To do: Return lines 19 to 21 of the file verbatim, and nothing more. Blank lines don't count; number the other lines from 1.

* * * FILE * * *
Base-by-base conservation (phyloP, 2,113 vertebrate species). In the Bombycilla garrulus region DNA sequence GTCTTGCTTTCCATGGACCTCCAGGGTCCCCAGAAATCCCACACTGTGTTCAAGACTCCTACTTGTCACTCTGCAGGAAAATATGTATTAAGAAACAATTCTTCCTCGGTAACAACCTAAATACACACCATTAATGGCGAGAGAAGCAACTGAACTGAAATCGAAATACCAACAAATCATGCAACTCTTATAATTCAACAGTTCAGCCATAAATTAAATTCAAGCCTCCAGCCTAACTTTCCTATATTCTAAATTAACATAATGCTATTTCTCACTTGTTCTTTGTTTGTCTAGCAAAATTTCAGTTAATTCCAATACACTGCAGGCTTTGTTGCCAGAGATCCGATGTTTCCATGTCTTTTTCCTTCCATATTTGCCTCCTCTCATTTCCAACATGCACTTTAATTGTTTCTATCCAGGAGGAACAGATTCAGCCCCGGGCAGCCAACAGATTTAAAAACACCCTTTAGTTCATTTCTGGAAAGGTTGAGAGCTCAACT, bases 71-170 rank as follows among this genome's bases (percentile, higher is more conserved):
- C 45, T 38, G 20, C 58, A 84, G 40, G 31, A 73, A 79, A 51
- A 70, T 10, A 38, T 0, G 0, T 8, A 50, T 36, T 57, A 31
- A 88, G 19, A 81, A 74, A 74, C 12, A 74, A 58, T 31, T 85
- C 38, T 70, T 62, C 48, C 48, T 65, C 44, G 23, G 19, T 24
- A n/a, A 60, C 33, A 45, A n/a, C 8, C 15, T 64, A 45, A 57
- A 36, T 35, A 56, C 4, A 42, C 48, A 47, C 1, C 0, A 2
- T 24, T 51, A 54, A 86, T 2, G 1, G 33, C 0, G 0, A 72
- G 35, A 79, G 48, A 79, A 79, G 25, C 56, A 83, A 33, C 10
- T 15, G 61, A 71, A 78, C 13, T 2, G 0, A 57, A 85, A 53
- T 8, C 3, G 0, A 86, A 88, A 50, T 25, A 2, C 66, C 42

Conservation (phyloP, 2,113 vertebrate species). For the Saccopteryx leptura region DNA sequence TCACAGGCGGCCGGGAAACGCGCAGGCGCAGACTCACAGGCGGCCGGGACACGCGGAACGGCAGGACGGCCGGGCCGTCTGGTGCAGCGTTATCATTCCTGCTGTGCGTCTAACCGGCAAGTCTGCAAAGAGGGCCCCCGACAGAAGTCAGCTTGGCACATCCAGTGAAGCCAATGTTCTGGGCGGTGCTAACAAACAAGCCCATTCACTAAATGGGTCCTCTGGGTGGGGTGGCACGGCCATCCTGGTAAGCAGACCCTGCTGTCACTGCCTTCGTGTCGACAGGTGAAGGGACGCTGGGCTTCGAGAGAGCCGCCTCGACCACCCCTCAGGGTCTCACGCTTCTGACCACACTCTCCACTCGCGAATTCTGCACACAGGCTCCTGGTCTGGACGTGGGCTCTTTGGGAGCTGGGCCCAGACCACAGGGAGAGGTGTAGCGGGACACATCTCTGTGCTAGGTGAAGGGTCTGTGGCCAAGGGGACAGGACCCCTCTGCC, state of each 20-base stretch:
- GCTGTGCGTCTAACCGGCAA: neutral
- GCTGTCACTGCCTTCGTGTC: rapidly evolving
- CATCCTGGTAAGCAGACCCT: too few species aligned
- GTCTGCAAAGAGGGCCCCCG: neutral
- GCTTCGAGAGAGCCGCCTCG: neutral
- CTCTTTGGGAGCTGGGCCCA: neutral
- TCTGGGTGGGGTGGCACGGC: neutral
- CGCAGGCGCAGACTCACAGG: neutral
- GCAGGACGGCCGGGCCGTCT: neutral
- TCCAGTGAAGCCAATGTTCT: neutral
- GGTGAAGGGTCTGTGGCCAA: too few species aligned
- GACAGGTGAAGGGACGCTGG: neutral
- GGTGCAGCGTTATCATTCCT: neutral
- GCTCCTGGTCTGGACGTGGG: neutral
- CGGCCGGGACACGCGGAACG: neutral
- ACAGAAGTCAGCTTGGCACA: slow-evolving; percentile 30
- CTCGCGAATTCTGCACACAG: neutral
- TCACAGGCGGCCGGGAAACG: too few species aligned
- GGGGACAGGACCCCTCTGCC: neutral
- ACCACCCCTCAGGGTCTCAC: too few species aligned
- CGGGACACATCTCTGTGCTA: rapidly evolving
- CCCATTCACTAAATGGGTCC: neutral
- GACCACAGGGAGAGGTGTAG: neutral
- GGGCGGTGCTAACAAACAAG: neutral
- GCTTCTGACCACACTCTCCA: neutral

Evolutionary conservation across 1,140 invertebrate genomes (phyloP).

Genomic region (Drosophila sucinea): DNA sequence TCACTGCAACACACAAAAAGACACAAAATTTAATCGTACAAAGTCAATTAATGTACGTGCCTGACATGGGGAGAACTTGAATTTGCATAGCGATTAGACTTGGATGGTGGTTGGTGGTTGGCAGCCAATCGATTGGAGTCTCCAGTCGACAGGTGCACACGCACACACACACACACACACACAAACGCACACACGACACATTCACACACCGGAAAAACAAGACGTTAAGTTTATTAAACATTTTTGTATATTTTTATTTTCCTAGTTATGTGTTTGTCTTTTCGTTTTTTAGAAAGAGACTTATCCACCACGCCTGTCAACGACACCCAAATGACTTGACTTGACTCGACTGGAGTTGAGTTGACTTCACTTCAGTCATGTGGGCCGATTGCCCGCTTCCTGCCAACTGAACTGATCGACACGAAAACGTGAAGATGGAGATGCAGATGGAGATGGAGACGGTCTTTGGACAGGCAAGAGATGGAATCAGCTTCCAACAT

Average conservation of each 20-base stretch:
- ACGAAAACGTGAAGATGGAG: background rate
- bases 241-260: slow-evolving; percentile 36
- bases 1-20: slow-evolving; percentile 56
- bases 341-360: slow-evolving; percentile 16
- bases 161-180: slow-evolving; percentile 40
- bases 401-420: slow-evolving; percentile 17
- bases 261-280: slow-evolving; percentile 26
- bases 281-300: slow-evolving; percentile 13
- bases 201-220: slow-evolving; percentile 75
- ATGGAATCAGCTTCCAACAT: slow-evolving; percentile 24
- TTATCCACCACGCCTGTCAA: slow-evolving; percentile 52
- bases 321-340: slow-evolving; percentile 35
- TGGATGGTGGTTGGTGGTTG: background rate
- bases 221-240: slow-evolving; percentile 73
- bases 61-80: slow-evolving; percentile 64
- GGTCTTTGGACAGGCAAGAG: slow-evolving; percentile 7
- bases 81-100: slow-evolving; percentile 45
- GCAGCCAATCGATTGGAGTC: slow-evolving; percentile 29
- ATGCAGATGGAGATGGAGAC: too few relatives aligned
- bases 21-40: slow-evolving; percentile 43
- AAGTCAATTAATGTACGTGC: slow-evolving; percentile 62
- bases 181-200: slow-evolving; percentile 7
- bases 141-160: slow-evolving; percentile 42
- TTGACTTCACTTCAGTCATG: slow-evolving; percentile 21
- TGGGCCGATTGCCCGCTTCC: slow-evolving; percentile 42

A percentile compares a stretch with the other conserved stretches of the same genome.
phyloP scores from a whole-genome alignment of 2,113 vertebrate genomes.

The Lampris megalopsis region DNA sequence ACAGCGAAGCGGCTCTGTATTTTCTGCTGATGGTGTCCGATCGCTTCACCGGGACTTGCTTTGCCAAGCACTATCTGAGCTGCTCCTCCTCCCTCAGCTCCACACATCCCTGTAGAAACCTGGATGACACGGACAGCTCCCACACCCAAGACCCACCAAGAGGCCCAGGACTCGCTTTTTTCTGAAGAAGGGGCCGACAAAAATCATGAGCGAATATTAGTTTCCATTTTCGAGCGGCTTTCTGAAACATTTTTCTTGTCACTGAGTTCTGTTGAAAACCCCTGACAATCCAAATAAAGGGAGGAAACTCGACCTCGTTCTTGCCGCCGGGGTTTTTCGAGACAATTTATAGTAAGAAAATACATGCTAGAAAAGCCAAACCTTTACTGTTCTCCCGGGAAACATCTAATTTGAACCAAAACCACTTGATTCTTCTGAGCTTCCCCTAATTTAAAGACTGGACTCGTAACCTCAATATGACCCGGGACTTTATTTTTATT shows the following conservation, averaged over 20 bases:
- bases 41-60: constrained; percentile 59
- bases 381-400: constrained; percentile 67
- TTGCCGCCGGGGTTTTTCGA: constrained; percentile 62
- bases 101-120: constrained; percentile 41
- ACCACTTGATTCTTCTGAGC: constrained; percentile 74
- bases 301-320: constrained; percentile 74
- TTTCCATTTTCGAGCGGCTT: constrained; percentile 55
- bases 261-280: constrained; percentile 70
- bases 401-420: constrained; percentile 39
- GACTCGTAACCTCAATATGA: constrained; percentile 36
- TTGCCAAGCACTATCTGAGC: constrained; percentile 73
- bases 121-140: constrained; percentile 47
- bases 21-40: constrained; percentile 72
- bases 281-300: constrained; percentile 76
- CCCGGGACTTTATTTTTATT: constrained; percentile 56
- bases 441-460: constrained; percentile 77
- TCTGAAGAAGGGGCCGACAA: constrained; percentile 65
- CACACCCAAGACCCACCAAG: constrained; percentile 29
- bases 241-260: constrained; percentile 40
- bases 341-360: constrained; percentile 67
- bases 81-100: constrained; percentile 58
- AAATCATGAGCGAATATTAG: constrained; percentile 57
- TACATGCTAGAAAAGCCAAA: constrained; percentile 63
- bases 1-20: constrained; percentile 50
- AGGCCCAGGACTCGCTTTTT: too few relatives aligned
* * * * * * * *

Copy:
- TCTGGGTGGGGTGGCACGGC: neutral
- CGCAGGCGCAGACTCACAGG: neutral
- GCAGGACGGCCGGGCCGTCT: neutral